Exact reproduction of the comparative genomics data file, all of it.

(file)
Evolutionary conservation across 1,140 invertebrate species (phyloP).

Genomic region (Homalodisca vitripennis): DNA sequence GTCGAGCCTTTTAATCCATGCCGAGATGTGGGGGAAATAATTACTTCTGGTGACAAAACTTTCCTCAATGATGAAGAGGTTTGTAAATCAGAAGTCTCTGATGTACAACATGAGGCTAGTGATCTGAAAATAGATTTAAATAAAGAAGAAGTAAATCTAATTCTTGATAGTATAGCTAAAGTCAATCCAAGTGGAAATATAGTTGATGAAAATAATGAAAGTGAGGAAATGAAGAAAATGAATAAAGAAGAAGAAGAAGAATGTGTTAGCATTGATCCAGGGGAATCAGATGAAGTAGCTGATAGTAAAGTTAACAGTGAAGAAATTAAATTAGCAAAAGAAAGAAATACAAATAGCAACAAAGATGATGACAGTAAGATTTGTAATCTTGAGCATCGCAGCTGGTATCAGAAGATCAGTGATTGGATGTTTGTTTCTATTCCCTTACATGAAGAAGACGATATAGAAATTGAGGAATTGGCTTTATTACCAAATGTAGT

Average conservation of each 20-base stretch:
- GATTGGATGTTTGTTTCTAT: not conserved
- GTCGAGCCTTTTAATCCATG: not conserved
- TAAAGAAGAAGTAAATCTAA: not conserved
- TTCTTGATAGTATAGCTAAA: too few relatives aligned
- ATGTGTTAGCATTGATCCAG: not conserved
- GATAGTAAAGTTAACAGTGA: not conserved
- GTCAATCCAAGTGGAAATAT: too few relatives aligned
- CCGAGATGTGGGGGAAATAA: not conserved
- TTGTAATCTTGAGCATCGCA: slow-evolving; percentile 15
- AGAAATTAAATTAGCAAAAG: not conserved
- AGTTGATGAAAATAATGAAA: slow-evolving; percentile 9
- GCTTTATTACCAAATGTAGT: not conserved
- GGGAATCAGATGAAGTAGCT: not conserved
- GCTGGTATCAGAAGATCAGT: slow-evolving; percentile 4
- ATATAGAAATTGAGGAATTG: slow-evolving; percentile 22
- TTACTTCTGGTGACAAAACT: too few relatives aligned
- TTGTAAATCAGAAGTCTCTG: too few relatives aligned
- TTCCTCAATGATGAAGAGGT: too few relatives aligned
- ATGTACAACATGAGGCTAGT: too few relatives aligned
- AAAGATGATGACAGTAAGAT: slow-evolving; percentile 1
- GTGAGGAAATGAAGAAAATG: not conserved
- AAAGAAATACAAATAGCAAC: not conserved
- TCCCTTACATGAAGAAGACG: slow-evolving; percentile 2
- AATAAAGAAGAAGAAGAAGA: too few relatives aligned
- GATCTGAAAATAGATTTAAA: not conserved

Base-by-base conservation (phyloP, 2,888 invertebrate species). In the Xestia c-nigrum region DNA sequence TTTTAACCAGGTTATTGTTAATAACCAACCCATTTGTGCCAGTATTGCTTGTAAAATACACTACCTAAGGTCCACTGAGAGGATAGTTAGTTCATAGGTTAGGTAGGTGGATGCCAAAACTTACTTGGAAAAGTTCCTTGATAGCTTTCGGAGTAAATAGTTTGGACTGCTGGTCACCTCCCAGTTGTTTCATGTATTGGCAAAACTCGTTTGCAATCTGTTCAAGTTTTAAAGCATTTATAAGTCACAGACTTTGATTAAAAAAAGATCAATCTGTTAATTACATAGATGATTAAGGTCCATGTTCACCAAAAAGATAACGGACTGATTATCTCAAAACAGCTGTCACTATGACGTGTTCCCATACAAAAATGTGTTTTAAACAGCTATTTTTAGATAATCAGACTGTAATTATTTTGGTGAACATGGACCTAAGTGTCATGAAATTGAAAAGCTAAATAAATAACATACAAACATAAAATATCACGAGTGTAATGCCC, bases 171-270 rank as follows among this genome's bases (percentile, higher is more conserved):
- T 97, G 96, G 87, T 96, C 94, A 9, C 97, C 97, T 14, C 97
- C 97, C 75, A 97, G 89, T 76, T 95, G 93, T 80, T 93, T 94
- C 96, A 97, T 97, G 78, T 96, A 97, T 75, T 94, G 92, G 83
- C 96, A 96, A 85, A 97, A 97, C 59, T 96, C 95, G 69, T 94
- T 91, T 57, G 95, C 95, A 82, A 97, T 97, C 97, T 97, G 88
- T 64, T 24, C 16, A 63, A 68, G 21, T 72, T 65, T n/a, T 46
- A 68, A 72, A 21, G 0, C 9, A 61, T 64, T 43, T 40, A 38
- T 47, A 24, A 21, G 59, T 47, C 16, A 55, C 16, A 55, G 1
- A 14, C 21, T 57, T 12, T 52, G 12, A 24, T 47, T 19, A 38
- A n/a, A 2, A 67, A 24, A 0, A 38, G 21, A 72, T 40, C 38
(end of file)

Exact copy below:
Evolutionary conservation across 1,140 invertebrate species (phyloP).

Genomic region (Homalodisca vitripennis): DNA sequence GTCGAGCCTTTTAATCCATGCCGAGATGTGGGGGAAATAATTACTTCTGGTGACAAAACTTTCCTCAATGATGAAGAGGTTTGTAAATCAGAAGTCTCTGATGTACAACATGAGGCTAGTGATCTGAAAATAGATTTAAATAAAGAAGAAGTAAATCTAATTCTTGATAGTATAGCTAAAGTCAATCCAAGTGGAAATATAGTTGATGAAAATAATGAAAGTGAGGAAATGAAGAAAATGAATAAAGAAGAAGAAGAAGAATGTGTTAGCATTGATCCAGGGGAATCAGATGAAGTAGCTGATAGTAAAGTTAACAGTGAAGAAATTAAATTAGCAAAAGAAAGAAATACAAATAGCAACAAAGATGATGACAGTAAGATTTGTAATCTTGAGCATCGCAGCTGGTATCAGAAGATCAGTGATTGGATGTTTGTTTCTATTCCCTTACATGAAGAAGACGATATAGAAATTGAGGAATTGGCTTTATTACCAAATGTAGT

Average conservation of each 20-base stretch:
- GATTGGATGTTTGTTTCTAT: not conserved
- GTCGAGCCTTTTAATCCATG: not conserved
- TAAAGAAGAAGTAAATCTAA: not conserved
- TTCTTGATAGTATAGCTAAA: too few relatives aligned
- ATGTGTTAGCATTGATCCAG: not conserved
- GATAGTAAAGTTAACAGTGA: not conserved
- GTCAATCCAAGTGGAAATAT: too few relatives aligned
- CCGAGATGTGGGGGAAATAA: not conserved
- TTGTAATCTTGAGCATCGCA: slow-evolving; percentile 15
- AGAAATTAAATTAGCAAAAG: not conserved
- AGTTGATGAAAATAATGAAA: slow-evolving; percentile 9
- GCTTTATTACCAAATGTAGT: not conserved
- GGGAATCAGATGAAGTAGCT: not conserved
- GCTGGTATCAGAAGATCAGT: slow-evolving; percentile 4
- ATATAGAAATTGAGGAATTG: slow-evolving; percentile 22
- TTACTTCTGGTGACAAAACT: too few relatives aligned
- TTGTAAATCAGAAGTCTCTG: too few relatives aligned
- TTCCTCAATGATGAAGAGGT: too few relatives aligned
- ATGTACAACATGAGGCTAGT: too few relatives aligned
- AAAGATGATGACAGTAAGAT: slow-evolving; percentile 1
- GTGAGGAAATGAAGAAAATG: not conserved
- AAAGAAATACAAATAGCAAC: not conserved
- TCCCTTACATGAAGAAGACG: slow-evolving; percentile 2
- AATAAAGAAGAAGAAGAAGA: too few relatives aligned
- GATCTGAAAATAGATTTAAA: not conserved

Base-by-base conservation (phyloP, 2,888 invertebrate species). In the Xestia c-nigrum region DNA sequence TTTTAACCAGGTTATTGTTAATAACCAACCCATTTGTGCCAGTATTGCTTGTAAAATACACTACCTAAGGTCCACTGAGAGGATAGTTAGTTCATAGGTTAGGTAGGTGGATGCCAAAACTTACTTGGAAAAGTTCCTTGATAGCTTTCGGAGTAAATAGTTTGGACTGCTGGTCACCTCCCAGTTGTTTCATGTATTGGCAAAACTCGTTTGCAATCTGTTCAAGTTTTAAAGCATTTATAAGTCACAGACTTTGATTAAAAAAAGATCAATCTGTTAATTACATAGATGATTAAGGTCCATGTTCACCAAAAAGATAACGGACTGATTATCTCAAAACAGCTGTCACTATGACGTGTTCCCATACAAAAATGTGTTTTAAACAGCTATTTTTAGATAATCAGACTGTAATTATTTTGGTGAACATGGACCTAAGTGTCATGAAATTGAAAAGCTAAATAAATAACATACAAACATAAAATATCACGAGTGTAATGCCC, bases 171-270 rank as follows among this genome's bases (percentile, higher is more conserved):
- T 97, G 96, G 87, T 96, C 94, A 9, C 97, C 97, T 14, C 97
- C 97, C 75, A 97, G 89, T 76, T 95, G 93, T 80, T 93, T 94
- C 96, A 97, T 97, G 78, T 96, A 97, T 75, T 94, G 92, G 83
- C 96, A 96, A 85, A 97, A 97, C 59, T 96, C 95, G 69, T 94
- T 91, T 57, G 95, C 95, A 82, A 97, T 97, C 97, T 97, G 88
- T 64, T 24, C 16, A 63, A 68, G 21, T 72, T 65, T n/a, T 46
- A 68, A 72, A 21, G 0, C 9, A 61, T 64, T 43, T 40, A 38
- T 47, A 24, A 21, G 59, T 47, C 16, A 55, C 16, A 55, G 1
- A 14, C 21, T 57, T 12, T 52, G 12, A 24, T 47, T 19, A 38
- A n/a, A 2, A 67, A 24, A 0, A 38, G 21, A 72, T 40, C 38